wotwedid

Victoria Cooper+Doug Spowart Blog

HARVEY BENGE: An appreciation from a fellow traveller

leave a comment »

 

Harvey Benge’s portrait from his Blog header

 

VALE: HARVEY BENGE

With the recent passing of Harvey Benge many whose lives have been touched by the man have told stories of their connection with Harvey. In many ways my story is no different – Harvey gave so much to those he met. He enriched lives as well as nurtured and encouraged networks to form, information to be shared and contributed to the critique and philosophy of photobooks to a worldwide audience. In December 2017 his Blog recorded its 1,000,000th view…

Recently I have been thinking and reflecting about Harvey a great deal and how for a moment we shared a friendship through our interest for the photobook in it many forms. At this time I feel a need to share some my reflections of Harvey…

 

it’s not hard to find erudite statements from photobook commentators and critics from all over the world about Harvey and his work – But I wanted to find his manifesto for life, photography and books … and I found it in his description for the book The Traveller

The Traveller is a personal reflection of the world where strange connections occur. The photographs never offer answers, only questions to tempt the curious. This democratic view is an acerbic, wry response to the world in free-fall where nothing is certain. Yet I hope that readers can find humour, affection, and unexpected beauty.

 

Harvey Benge photobook: The Traveller PHOTOs: Courtesy MomentoPro

 

About 15 years ago I came across a book that seemed to be a compilation of photographs by the world’s doyens of photography – Adams, Araki, Baltz, Eggleston, Felman, Frank Friedlander et al. The book was entitled seductively A short history of photography and was authored by Harvey Benge and Gerry Badger. So I bought a copy. It wasn’t until after the package arrived and I turned the pages that I found that Benge in fact created all of images. Many purchasers of the book may have felt ripped off but I laughed and laughed. This book also resonated with personal projects of mine 10 to 15 years earlier where I too had created and presented work under pseudonyms to an unsuspecting audience.

 

A History of Photography book

Whilst the name Harvey Benge kept on cropping up in my academic research in photobooks I felt that his work did not fit with my project at that time. This changed when I attended one of the most significant forums at that time on the topic of the photobook at the Museum of Contemporary Art Sydney on Saturday, June 7 2014. Coordinated by Daniel Boetker-Smith from the Asia Pacific Photobook Archive, the event featured a Photobook Fair and a Forum at which key identities of the emerging photobook community were panelists. This included Professor Christopher Stewart (UTS), Dan Rule (Perimeter Books), Harvey Benge, Helen Frajman (M33), Benjamin Chadbond (Try Hard Magazine), Ying Ang and Daniel Boetker-Smith.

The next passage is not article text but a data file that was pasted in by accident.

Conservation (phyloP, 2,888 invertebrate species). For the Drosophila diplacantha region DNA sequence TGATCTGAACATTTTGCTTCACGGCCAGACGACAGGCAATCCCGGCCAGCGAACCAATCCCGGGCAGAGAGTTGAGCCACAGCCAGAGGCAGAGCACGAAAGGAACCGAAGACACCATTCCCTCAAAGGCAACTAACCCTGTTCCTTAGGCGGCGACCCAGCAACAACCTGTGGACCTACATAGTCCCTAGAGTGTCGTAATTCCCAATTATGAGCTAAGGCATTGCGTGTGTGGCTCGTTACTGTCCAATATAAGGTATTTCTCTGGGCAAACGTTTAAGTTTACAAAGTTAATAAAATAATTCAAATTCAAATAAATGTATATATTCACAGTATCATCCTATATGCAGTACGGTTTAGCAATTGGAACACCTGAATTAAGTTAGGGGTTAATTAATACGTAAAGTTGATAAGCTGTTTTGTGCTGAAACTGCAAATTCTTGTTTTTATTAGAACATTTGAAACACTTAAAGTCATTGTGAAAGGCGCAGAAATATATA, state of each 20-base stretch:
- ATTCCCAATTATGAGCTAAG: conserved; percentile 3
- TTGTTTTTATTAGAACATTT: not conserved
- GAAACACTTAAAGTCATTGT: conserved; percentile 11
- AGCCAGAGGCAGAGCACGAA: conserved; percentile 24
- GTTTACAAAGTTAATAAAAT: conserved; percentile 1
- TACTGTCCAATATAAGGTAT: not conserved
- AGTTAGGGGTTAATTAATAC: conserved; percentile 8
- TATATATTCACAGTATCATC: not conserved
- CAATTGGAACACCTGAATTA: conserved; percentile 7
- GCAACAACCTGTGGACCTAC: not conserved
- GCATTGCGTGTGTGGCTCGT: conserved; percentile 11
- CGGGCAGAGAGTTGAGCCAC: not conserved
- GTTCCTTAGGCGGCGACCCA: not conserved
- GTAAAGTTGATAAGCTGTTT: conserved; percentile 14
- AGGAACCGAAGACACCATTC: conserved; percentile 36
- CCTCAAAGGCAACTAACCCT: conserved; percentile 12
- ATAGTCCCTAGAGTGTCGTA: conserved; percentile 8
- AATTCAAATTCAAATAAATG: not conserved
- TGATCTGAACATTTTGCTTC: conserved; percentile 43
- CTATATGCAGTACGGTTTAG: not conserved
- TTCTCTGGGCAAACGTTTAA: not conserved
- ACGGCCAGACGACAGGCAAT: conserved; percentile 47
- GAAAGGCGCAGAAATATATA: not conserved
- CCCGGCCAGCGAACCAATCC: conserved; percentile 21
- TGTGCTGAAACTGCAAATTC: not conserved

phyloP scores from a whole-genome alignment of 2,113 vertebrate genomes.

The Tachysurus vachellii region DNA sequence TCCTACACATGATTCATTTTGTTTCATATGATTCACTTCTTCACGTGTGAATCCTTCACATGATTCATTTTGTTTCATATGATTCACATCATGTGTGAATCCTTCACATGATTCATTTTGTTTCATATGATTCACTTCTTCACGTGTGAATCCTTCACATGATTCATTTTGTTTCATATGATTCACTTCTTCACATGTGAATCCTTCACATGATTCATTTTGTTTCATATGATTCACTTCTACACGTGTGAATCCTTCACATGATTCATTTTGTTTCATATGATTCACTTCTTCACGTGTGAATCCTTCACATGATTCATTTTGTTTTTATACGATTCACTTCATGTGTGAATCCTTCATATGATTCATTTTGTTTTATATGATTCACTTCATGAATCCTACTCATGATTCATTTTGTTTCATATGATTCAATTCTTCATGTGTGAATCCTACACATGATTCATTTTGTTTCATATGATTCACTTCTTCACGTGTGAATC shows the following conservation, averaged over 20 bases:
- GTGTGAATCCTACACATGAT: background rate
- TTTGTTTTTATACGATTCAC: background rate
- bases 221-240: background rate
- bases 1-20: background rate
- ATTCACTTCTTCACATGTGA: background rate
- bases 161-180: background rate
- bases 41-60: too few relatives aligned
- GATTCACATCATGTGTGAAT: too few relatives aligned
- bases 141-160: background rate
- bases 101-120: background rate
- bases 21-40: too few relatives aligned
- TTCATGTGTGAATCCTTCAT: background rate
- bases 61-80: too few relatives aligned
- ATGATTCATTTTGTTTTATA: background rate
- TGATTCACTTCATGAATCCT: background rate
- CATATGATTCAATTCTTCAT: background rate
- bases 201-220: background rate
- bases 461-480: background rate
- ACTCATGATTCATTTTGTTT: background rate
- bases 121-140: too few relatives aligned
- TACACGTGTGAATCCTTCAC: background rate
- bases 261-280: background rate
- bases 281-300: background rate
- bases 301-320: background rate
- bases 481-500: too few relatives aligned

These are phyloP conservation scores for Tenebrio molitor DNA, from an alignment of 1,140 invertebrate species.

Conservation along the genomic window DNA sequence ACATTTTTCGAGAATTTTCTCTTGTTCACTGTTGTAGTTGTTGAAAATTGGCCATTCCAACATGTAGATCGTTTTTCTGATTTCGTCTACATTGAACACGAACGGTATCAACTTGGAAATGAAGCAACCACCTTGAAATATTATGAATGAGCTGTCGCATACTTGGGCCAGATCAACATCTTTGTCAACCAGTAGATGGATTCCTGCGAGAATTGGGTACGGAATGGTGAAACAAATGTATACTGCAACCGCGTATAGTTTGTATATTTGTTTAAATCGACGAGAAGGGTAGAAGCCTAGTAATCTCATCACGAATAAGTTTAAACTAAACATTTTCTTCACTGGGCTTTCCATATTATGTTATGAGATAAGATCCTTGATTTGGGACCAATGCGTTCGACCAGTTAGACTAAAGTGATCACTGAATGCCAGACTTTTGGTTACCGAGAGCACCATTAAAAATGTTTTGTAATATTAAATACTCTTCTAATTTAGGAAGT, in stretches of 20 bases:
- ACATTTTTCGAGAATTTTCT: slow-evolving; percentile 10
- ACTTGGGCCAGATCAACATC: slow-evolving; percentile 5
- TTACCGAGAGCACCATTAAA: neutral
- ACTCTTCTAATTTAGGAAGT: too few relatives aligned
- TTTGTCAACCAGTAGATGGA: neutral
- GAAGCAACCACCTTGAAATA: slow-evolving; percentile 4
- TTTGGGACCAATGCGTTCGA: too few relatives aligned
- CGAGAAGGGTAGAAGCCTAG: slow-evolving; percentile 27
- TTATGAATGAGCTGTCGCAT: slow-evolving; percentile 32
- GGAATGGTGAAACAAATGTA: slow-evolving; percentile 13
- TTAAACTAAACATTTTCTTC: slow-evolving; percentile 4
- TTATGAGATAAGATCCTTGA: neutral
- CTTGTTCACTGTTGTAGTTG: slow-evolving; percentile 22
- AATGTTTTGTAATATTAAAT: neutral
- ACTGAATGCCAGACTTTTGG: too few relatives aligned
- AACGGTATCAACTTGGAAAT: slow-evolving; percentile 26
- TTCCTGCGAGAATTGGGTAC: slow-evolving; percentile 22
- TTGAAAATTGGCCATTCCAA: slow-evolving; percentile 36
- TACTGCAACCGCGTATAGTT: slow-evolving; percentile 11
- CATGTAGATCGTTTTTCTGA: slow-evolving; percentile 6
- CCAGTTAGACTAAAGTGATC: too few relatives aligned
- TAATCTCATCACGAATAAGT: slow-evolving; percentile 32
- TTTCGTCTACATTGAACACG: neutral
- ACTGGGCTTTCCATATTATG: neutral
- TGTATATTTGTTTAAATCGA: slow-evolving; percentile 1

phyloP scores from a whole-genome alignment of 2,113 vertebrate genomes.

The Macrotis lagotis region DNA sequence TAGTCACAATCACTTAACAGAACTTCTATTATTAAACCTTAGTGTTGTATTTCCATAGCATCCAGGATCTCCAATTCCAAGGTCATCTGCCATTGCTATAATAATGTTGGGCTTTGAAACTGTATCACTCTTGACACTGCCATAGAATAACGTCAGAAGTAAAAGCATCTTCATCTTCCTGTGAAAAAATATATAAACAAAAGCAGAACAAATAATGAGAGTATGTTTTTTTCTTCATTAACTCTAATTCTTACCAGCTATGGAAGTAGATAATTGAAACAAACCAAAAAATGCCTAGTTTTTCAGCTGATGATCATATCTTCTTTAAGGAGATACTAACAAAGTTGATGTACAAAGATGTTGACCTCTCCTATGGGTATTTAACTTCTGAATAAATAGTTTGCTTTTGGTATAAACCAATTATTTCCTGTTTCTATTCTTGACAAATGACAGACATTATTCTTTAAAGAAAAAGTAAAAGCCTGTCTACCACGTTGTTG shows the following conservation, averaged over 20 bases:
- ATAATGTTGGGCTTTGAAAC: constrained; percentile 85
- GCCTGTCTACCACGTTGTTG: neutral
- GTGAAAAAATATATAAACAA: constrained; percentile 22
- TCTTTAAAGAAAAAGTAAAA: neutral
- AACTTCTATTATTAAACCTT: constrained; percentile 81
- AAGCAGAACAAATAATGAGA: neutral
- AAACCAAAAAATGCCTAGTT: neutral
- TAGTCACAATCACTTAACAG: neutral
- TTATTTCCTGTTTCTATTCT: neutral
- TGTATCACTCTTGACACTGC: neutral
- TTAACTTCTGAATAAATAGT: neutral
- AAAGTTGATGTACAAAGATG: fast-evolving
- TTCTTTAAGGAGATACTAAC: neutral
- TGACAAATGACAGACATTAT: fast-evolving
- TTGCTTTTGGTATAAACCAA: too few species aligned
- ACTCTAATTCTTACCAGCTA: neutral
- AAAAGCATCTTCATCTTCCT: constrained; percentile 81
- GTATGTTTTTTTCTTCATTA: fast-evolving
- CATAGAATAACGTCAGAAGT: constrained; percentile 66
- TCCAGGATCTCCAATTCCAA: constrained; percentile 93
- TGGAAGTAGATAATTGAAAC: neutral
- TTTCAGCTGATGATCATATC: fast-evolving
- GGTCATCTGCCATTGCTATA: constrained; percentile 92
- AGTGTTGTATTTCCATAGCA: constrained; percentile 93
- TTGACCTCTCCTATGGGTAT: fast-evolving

At the MCA Photobook Forum June 2014 PHOTO: Doug Spowart

The Forum discussion, responses and questions from the audience seemed to located in addressing the desires that attendees had in wanting to find their way in creating, marketing, selling books and being successful photobook makers.

I asked a couple of questions to broaden the discussion, which related to a key interest of mine that emerged as part of my PHD research. My questioning referred to the way that the freedoms that are well established in the artists’ book discipline in design, structure and narrative could inform future directions for the photobook. Harvey was the only one on the panel that understood the rationale of my question and at the end of the Forum we connected and spoke more about the ideas behind my question and he commented that he had appreciated my input. A few days later I sent some photos to him of the Forum including photos of him in action and he incorporated them in a piece he wrote about the Forum on his blog.